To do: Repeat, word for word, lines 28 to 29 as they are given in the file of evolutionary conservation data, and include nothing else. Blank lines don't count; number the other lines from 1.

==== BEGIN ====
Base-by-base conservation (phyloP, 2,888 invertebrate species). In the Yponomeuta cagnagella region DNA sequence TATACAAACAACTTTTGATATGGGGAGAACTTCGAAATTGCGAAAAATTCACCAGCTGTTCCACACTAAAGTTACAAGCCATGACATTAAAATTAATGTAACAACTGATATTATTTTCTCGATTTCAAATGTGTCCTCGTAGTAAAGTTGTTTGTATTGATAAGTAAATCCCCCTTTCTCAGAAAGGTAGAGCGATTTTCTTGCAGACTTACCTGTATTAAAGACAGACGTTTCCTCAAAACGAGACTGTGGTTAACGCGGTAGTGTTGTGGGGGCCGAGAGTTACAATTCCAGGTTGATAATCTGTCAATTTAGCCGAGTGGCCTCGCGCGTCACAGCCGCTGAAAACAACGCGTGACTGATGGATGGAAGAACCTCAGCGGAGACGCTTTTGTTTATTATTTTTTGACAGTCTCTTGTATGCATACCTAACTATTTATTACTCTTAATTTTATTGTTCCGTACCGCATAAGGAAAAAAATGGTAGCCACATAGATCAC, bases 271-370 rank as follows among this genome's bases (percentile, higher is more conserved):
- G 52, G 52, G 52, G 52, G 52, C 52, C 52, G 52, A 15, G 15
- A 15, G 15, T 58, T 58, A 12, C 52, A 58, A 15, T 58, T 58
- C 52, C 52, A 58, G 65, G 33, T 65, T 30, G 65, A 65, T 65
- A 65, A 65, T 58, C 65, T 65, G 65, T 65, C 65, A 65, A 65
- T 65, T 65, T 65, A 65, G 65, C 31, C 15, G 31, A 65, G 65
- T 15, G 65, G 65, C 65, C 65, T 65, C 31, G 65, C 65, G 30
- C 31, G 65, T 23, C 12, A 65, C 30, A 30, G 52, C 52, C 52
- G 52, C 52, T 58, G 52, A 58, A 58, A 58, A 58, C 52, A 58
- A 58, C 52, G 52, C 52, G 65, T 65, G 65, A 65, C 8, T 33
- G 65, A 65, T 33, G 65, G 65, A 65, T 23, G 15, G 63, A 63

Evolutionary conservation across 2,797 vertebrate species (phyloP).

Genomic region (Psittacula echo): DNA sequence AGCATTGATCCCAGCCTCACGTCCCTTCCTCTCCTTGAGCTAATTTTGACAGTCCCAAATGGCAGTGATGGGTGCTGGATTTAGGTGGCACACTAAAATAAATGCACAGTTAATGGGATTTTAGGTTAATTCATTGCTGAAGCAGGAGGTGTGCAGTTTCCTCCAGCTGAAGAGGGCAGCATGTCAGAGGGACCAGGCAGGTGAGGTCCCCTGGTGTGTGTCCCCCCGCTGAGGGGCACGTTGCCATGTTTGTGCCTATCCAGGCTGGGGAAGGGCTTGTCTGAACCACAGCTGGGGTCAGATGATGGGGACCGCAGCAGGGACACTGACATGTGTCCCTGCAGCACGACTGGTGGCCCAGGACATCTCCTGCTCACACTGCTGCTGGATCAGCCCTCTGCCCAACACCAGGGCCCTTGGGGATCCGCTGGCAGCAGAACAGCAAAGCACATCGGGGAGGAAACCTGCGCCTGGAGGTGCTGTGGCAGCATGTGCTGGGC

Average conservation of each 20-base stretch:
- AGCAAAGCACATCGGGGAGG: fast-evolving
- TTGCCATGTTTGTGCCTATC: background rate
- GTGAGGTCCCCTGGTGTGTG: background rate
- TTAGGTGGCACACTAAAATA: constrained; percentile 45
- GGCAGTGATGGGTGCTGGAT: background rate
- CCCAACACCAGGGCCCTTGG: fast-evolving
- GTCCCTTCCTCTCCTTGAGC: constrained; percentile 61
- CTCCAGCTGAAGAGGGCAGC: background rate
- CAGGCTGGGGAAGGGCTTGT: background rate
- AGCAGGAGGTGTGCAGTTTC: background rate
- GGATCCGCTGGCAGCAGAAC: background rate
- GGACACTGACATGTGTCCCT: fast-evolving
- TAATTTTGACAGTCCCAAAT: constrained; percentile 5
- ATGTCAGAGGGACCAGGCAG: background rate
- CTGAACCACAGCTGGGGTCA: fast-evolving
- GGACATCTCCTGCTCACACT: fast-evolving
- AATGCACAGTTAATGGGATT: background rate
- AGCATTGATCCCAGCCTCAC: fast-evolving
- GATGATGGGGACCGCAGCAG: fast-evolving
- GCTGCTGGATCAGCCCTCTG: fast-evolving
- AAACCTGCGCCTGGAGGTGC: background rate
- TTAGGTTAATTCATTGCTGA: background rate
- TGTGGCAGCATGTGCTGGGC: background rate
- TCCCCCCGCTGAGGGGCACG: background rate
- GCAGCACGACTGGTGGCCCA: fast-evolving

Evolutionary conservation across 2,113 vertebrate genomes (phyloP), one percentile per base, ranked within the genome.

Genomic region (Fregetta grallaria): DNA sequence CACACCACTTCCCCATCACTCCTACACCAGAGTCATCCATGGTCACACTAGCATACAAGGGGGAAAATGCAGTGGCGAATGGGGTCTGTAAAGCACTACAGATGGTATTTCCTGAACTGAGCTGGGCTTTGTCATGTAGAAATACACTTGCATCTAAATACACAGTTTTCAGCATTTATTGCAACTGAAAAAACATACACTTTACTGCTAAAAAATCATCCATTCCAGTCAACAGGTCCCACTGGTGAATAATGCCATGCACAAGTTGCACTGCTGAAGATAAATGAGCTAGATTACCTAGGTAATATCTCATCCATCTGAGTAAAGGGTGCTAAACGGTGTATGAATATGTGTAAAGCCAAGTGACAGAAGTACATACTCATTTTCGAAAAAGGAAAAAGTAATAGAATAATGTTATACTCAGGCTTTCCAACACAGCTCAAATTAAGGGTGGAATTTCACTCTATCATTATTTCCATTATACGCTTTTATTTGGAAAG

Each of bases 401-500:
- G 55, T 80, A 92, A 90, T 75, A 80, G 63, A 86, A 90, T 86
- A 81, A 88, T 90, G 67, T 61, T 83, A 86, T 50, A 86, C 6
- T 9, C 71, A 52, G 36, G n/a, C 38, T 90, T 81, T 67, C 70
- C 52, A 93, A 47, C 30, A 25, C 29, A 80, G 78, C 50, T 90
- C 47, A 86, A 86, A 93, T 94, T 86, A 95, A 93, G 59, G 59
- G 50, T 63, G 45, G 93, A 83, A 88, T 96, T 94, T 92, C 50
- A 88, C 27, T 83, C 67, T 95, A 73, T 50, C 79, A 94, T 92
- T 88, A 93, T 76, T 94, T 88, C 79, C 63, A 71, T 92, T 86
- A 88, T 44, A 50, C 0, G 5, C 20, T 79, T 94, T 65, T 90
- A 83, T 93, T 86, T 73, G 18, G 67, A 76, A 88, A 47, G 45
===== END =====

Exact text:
- ATGTCAGAGGGACCAGGCAG: background rate
- CTGAACCACAGCTGGGGTCA: fast-evolving